Quebec introduces ‘telewarrant’ system for COVID enforcement
Starting Oct. 1, Quebec police can obtain "telewarrants" permitting them to enter people's homes to enforce new lockdown orders
MONTREAL — Quebec’s premier promised to crack down on those who violate public health orders and Ontario released sobering COVID-19 projections as leaders of Canada’s two hardest-hit provinces on Wednesday grappled with how best to flatten a growing second wave.
Francois Legault said starting Oct. 1, Quebec police can obtain “telewarrants” permitting them to enter people’s homes to enforce new lockdown orders.
Anyone living in three regions in the highest pandemic alert level — including the Montreal and Quebec City areas — face fines of $1,000 if they are caught gathering indoors with people from another household. The lockdown orders are in effect for at least 28 days.
Legault said if police suspect an illegal gathering they will be able to contact a judge and quickly obtain a warrant “that same evening.”
“If you’re inviting guests for a party, you’re breaking the law,” Legault told reporters in Quebec City.
Legault announced earlier this week that Quebec will shut down bars, restaurants and most in-home gatherings in its two largest cities for 28 days amid a steady rise in COVID-19 cases and hospitalizations.
Beginning on Oct. 1, bars, restaurant dining rooms, concert halls, cinemas and museums in Montreal and Quebec City will close, and people cannot have any visitors at their homes from another address, with the exception of a caregiver or service provider.
People cannot gather outdoors with members outside their household, and anyone who attends a protest march must wear a mask. Those who don’t comply with a warning to disperse will be fined, Legault said.
“We cannot accept that a majority of people pay for the negligence of a minority,” he said. The province reported 838 new cases on Sept. 30, as well as a 15-person increase in hospitalizations.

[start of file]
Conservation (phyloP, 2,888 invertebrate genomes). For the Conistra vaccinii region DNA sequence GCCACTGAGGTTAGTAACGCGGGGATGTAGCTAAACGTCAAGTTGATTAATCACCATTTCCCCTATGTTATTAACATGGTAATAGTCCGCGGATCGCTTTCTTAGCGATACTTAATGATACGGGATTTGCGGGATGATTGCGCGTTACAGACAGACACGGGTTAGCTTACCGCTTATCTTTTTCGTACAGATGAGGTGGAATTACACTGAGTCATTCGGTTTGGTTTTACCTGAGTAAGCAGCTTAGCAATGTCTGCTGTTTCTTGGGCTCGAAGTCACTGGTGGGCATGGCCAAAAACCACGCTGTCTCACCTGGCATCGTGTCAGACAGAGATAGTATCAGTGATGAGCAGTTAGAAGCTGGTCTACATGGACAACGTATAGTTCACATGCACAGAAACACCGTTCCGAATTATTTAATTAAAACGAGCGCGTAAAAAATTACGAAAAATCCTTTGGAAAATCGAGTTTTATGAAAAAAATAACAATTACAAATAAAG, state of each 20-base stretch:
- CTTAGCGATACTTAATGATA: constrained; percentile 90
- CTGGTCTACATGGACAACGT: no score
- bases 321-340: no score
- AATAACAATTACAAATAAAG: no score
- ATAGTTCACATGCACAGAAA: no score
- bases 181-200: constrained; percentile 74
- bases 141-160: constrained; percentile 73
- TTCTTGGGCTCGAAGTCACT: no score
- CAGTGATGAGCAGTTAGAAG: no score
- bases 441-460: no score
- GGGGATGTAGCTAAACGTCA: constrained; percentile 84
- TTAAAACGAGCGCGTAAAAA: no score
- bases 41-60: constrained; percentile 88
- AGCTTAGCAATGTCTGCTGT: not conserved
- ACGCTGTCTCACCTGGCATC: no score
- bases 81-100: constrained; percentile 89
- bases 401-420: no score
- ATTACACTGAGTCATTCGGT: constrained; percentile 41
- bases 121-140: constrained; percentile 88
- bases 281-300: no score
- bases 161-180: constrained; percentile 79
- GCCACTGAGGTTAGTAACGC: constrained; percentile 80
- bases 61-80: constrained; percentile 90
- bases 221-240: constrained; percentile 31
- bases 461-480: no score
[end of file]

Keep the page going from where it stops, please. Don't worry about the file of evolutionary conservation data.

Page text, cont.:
Meanwhile Ontario, which reported over 600 cases on Sept. 30, released new projections that predicted daily new case counts could reach 1,000 in the first half of October if no changes are made.
The projections noted the province has seen an upward trajectory in COVID-19 infections in recent weeks, with cases currently doubling every 10 to 12 days.
Dr. David Williams, the province’s chief medical officer of health, says further measures to fight the pandemic could be announced as the data is analyzed.
But he noted the government has already recently introduced new restrictions, such as closing strip clubs and limiting hours of operation for bars and restaurants, that are not reflected in the modelling.
“We did those steps, and we’re looking at even further ones,” he said, while declining to provide specifics.
Premier Doug Ford stressed that Ontarians still have time to avoid worst-case scenarios by carefully adhering to public health directives.
“How bad the second wave is, how far it spreads, is up to us,” he told a news conference.
“And the actions are simple: practise physical distancing, wear a mask, stay home if you’re sick, get a flu shot, look after our elderly and vulnerable.”
As cases have been rising in both provinces, the premiers of both Quebec and Ontario have highlighted the need to find a balance between ensuring public health and protecting the economy and people’s well-being.
Legault opted for a plan he said would shut down prolonged face-to-face interactions, while leaving schools, stores and most workplaces open.
The province’s measures were met with dismay from Montreal restaurant owners, who claim they have been unfairly targeted when their establishments haven’t been linked to any major outbreaks.
Some have said they face going out of business, just after they’ve invested large sums into retrofitting their spaces to better meet public-health guidelines.
Legault said the closures were not a “values judgment,” but rather an attempt to reduce people’s contacts.
Ford on Sept. 30 said that while “everything is on the table” in terms of possible measures, for the moment he is holding off on announcing new closures of rolling back the province to a previous stage of its reopening plan.
“How do you measure the mental health effects of people going bankrupt, not being able to bring home a paycheque, not putting food (on the table), losing their homes, being kicked out of their houses due to not being able to pay rent?” he asked.
Meanwhile, Manitoba recorded 40 new cases of COVID-19, including 31 in the Winnipeg area.
Nova Scotia and Newfoundland and Labrador reported one new case each.
Health Canada also announced on Sept. 30 that it had given the green light to a rapid test for COVID-19 that promises to deliver results in under 15 minutes.
The tests promise to take some of the pressure off in Ontario and Quebec, which have struggled with long lines and delays in test results and contact tracing.
The department did not specify when the Abbott Diagnostics ID Now test kits would start arriving, other than to say it would be in “the coming weeks.”